by marriage. Thank you.”
 Gay Marriage - Violation of Separation of Church and State?http://www.youtube.com/watch?v=0y-vl4IJpk8 3.
“Marr
iage, to me, is in the Bible. But all of you Christians have a right just as much as anybodyelse to voice your opinion on anything. All the devil is trying to do is take your opinion out. Youcan talk about who you want to be president. I never will, but
I can, because I’m a citizen just
like you. So we
have to be understanding of what the law says.”
 
“Miles, you gave a great message here on what the
Bible teaches about the institution of 
marriage and god’s foundation of that. A whole lot of people don’t u
nderstand those details, butthey understand marriage is between a man and a woman because god built that into everyhuman being and into every culture. Therefore, whether or not you know that information, youcan still argue for marriage as we described h
ere because it’s a foundation of civilization.
Whether your motivations are informed by the bible or are just informed by reflection on what
forms a solid society, it shouldn’t affect our vote. It’s still a secular issue.”
 Marriage in Maine - It is not about Separation of Church and Statehttp://www.youtube.com/watch?v=DQ7naIoMFyw 
 
Vivien Lasken2/27/2012ANTH 27012 PM Discussion
State Endorsed Sanctity
Marriage. It’s a word that everyone has heard, that everyone can identify and index in
theirminds; maybe for you it is the union between a man and a woman, or maybe it represents sacred vows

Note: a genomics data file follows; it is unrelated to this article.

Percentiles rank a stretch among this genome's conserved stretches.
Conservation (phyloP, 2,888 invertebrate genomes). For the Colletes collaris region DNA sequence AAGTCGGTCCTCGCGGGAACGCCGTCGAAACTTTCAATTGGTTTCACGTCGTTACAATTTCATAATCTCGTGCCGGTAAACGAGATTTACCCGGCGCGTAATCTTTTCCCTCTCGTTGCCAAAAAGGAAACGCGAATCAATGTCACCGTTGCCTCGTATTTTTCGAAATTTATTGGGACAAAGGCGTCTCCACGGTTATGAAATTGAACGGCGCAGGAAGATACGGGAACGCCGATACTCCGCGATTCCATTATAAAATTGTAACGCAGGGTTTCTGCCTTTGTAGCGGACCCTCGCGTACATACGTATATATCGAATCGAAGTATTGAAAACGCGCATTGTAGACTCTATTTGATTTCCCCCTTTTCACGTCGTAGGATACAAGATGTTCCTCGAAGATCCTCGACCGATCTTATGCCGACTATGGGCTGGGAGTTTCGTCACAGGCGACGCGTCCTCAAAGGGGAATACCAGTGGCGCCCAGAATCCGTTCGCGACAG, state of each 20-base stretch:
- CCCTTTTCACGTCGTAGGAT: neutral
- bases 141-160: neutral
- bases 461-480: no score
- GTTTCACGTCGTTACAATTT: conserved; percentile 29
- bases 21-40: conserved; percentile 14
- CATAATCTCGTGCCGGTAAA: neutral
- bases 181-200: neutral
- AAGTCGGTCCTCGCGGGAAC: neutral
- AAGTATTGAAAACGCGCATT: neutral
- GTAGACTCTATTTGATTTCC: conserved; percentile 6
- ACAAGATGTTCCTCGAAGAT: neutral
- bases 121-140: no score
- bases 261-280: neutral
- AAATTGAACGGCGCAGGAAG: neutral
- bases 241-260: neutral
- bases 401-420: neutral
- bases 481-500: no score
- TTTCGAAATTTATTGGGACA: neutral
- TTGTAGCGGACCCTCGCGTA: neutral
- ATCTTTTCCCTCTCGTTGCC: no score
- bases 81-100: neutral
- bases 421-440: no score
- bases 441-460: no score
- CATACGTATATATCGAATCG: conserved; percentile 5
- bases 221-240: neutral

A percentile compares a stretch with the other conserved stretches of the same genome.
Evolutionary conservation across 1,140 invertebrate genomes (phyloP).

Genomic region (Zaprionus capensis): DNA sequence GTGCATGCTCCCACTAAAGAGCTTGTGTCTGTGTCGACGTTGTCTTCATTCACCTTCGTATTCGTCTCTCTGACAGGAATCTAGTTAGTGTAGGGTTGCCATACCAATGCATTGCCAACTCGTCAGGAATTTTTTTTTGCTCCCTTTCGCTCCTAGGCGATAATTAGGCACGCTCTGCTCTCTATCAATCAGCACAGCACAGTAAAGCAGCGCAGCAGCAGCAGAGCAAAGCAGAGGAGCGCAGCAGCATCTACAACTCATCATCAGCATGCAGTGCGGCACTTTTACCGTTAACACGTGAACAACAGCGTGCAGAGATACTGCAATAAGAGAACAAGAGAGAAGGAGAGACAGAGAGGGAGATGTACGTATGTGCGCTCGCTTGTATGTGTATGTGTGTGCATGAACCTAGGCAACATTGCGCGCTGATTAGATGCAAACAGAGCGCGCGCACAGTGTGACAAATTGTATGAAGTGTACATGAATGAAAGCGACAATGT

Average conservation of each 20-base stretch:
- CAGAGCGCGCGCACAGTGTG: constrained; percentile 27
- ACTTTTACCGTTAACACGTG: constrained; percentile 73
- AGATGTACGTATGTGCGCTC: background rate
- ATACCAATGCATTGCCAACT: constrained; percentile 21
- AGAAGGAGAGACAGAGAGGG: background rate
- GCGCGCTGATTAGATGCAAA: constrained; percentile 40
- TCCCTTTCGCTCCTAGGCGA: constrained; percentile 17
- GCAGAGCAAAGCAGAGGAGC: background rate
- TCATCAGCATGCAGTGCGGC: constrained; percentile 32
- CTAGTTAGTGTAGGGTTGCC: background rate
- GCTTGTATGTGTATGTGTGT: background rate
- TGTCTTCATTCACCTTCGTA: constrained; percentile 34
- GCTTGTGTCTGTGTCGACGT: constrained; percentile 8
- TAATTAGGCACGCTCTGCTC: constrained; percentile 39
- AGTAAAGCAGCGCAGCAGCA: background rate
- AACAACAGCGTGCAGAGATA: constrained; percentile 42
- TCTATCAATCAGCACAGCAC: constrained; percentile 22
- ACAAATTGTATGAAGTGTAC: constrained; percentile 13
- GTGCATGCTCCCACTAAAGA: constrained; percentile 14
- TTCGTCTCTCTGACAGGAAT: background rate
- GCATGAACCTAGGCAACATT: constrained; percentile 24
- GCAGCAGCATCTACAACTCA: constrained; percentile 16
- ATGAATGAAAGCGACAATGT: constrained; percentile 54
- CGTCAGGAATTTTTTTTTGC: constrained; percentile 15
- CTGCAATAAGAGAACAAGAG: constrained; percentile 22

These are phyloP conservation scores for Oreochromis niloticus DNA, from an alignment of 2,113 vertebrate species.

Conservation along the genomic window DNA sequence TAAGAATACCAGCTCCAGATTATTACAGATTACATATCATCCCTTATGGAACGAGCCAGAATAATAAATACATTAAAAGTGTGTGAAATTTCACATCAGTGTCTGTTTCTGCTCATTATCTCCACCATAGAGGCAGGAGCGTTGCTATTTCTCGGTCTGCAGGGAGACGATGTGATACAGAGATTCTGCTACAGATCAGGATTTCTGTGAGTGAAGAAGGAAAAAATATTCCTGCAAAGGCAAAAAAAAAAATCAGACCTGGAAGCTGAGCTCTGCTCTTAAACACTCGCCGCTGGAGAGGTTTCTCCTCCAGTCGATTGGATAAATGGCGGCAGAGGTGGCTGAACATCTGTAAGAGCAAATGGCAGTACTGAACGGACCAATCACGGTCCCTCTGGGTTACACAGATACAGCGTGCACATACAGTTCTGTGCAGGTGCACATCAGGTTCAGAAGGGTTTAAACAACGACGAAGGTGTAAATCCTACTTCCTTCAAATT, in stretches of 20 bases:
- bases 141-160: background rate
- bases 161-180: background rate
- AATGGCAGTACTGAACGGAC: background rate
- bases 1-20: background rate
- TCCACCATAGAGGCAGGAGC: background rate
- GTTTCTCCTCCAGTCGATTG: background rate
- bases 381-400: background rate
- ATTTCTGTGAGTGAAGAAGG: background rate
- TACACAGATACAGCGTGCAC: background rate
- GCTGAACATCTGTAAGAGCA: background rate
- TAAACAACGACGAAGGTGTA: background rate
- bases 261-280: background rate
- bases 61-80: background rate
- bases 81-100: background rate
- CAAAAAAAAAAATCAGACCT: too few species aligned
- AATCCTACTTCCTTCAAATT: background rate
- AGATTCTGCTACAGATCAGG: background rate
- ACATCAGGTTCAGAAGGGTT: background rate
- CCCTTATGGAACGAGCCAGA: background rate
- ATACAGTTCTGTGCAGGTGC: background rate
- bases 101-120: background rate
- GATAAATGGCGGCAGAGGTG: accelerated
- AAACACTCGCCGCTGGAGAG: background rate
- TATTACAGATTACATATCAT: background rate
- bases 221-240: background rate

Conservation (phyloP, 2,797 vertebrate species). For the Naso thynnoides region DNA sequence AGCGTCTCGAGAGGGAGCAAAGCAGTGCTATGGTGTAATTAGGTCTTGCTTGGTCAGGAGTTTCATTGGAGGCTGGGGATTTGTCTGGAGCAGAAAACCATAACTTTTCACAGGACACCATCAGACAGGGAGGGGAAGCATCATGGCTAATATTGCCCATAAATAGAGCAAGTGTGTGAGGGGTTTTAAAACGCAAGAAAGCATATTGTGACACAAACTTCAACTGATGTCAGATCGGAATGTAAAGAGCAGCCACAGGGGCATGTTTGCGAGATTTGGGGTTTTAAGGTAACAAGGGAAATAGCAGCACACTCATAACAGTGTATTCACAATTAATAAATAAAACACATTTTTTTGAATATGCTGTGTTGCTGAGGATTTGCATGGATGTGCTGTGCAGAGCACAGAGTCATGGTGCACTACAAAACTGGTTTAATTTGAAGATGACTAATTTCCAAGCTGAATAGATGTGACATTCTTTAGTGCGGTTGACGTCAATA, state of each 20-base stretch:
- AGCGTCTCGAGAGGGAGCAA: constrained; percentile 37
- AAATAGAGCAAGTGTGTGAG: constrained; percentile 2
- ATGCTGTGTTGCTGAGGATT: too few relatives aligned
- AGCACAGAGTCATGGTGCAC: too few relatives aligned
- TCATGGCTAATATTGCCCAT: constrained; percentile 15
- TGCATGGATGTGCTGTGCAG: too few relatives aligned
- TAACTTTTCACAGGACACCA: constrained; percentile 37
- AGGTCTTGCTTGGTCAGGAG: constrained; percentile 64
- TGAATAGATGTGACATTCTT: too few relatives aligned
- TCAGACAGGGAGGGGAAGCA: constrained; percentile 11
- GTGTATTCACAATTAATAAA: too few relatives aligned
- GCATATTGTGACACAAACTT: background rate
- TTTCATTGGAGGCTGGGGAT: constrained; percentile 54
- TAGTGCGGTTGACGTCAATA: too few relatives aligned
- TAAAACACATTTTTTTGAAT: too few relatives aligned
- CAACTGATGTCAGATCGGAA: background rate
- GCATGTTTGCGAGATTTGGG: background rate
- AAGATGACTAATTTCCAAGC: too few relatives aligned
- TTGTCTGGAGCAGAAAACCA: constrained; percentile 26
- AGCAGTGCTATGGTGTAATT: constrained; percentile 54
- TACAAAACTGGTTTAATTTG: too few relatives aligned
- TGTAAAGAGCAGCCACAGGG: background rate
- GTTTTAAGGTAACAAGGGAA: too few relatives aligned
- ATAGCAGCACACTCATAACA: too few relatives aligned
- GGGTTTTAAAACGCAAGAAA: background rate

in a church, or possibly it’s just a state
-based agreement between two people. This word, and theideology that goes along with it, is often taken for granted; historically speaking as well as in a moderncontext. Merriam-
Webster’s dictionary defines marriage as “
a (1) : the state of being united to a personof the opposite sex as husband or wife in a consensual and contractual relationship recognized by law(2) : the state of being united to a person of the same sex in a relationship like that of a traditionalmarriage <same-sex marriage>
.”
This definition, though refreshingly liberal, is modern in its definition.What marriage is and who it applies to has shifted drastically throughout history, from medieval timesto the modern.Marriage was a part of many societies throughout history, though not in the form we think of it.Throughout much of biblical history, it was widely accepted to take multiple wives, and was in factexpected. During the Han dynasty in China, divorce was legal and common if the husband could provehe had a jealous or un-filially-
pious wife. Marriage wasn’t even considered a sacrament in the Catholic
church until the 12
th
century, and had no particular religious rite until the 16
th
century. Moving intomore modern times, dowries were widely accepted, women given as property with a gift of money orland in several countries. This idea of a wife as property continued through most of recorded history,with only a few exceptions. Up until 1967, even interracial marriage was banned in the United States.And these are only a handful of examples of the extremes marriage has been stretched to accommodateover time; its definition is something we are grappling with even today, particularly where same-sexmarriage is concerned.